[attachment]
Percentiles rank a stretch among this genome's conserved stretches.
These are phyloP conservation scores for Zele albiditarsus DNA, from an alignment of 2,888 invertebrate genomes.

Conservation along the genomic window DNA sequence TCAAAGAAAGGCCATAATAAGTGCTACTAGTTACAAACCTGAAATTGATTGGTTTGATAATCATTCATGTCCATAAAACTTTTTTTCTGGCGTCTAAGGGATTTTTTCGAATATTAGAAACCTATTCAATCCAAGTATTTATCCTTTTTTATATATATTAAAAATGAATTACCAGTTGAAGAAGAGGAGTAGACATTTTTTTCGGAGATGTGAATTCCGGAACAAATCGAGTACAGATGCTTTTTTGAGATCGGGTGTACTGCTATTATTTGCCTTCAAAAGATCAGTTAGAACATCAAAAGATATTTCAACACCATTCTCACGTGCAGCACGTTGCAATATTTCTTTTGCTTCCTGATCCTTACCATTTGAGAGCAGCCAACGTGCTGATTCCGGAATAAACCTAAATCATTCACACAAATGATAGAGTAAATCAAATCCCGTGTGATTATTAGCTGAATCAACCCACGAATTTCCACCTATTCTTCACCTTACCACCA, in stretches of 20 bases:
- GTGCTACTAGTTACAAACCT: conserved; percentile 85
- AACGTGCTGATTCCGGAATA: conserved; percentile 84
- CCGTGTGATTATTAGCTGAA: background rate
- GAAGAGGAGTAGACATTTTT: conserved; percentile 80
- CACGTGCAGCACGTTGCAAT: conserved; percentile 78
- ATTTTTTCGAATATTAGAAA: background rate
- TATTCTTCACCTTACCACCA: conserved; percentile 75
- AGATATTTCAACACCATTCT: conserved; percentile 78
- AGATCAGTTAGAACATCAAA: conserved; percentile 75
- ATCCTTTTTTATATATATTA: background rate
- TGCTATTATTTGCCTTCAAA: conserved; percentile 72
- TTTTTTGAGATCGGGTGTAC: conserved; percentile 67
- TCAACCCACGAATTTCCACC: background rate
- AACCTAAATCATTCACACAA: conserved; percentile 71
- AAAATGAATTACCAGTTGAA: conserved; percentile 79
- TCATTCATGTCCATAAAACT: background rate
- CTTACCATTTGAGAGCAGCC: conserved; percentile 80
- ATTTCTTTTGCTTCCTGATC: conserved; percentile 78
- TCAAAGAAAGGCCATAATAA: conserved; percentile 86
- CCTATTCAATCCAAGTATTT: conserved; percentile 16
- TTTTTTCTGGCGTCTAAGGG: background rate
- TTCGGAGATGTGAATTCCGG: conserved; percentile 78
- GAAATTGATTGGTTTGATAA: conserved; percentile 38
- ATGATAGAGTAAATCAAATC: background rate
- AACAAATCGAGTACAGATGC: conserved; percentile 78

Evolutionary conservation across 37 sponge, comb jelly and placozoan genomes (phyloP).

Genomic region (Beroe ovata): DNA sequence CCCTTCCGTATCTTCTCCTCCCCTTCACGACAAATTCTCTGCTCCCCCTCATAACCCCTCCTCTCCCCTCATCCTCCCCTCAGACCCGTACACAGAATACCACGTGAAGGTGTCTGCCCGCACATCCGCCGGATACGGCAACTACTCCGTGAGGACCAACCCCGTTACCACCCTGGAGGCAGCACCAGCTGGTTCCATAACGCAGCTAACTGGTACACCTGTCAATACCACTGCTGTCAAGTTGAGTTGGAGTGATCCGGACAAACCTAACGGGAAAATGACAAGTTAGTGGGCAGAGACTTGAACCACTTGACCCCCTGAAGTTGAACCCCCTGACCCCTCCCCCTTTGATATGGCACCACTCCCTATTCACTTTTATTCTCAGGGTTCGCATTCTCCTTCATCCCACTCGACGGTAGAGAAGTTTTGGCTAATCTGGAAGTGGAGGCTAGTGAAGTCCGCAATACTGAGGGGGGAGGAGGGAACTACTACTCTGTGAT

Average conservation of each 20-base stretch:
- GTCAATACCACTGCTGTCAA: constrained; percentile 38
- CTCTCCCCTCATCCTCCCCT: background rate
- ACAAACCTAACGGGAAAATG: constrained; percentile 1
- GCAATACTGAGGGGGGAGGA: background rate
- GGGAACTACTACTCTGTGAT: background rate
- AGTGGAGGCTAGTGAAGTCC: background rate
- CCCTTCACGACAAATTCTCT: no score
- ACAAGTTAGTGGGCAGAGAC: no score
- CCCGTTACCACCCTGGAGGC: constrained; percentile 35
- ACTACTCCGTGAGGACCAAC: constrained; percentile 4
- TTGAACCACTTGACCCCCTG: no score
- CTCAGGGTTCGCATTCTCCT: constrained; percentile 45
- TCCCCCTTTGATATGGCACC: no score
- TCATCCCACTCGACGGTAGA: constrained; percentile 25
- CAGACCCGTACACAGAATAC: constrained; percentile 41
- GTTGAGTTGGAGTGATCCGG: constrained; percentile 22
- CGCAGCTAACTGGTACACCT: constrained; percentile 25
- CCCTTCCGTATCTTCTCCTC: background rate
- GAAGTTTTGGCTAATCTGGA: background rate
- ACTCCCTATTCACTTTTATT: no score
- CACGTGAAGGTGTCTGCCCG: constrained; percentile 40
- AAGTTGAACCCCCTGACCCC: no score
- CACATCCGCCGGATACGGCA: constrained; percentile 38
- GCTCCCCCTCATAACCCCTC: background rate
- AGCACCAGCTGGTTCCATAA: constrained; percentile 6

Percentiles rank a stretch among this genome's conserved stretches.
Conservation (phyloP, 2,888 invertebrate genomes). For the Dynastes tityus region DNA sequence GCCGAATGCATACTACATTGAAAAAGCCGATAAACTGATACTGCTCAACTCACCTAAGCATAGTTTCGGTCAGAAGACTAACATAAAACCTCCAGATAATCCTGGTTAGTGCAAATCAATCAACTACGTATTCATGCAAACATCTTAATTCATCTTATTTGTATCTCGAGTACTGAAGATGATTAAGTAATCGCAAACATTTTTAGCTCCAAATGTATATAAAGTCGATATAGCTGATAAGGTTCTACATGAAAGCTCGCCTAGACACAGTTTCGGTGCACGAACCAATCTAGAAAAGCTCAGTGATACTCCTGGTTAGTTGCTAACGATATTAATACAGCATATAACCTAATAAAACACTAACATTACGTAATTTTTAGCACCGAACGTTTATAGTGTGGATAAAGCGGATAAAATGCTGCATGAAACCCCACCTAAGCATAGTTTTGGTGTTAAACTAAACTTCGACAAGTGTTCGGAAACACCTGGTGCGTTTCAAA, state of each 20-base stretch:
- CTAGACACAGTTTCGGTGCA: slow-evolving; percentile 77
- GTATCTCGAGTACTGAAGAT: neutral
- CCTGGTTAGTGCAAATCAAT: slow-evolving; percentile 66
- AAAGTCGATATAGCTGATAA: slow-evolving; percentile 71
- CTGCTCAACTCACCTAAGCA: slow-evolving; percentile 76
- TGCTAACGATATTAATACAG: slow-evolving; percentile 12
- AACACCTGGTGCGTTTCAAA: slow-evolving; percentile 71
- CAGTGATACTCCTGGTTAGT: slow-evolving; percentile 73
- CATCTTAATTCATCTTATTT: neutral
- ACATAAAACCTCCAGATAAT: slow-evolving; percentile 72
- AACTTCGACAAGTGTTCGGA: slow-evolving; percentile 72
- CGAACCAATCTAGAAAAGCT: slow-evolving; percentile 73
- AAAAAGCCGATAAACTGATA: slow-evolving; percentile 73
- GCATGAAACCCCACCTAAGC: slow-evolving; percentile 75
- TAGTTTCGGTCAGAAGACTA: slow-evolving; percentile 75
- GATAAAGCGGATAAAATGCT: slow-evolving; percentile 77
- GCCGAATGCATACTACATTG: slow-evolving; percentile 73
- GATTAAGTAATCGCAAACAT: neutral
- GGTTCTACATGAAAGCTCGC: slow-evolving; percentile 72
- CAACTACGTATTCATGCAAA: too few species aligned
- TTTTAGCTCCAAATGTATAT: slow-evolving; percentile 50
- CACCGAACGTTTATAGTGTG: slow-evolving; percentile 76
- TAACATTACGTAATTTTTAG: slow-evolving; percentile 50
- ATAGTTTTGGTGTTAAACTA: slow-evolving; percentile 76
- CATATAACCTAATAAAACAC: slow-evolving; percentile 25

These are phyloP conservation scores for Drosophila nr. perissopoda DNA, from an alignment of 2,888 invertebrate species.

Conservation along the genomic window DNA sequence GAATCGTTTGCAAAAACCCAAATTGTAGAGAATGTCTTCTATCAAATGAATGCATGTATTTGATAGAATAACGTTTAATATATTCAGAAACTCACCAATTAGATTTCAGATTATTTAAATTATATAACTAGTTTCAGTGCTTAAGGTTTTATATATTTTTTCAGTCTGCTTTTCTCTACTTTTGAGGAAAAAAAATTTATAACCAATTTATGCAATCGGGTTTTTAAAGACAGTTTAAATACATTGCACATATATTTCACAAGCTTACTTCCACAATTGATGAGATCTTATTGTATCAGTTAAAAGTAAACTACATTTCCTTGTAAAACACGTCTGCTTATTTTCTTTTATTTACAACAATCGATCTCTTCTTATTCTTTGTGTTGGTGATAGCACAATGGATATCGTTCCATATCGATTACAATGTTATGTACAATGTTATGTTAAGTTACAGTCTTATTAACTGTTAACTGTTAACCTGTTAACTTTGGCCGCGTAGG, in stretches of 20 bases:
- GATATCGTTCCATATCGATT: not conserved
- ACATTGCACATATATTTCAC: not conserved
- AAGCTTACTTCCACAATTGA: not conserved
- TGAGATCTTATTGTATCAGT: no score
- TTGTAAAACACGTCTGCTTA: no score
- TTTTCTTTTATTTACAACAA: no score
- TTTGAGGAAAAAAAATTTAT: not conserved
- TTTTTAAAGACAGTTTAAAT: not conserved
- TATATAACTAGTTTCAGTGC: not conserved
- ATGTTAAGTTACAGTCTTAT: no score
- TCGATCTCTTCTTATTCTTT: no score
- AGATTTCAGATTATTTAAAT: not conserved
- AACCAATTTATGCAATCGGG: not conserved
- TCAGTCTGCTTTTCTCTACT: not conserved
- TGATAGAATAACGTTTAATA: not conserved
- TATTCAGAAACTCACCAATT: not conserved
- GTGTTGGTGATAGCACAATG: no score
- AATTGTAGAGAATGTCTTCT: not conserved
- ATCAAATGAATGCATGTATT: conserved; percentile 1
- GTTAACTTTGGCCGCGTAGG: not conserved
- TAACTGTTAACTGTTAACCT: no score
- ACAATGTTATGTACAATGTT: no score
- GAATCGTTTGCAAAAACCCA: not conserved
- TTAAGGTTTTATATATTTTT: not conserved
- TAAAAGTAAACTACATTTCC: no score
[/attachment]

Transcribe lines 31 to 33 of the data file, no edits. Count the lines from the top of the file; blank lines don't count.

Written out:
Average conservation of each 20-base stretch:
- GTCAATACCACTGCTGTCAA: constrained; percentile 38
- CTCTCCCCTCATCCTCCCCT: background rate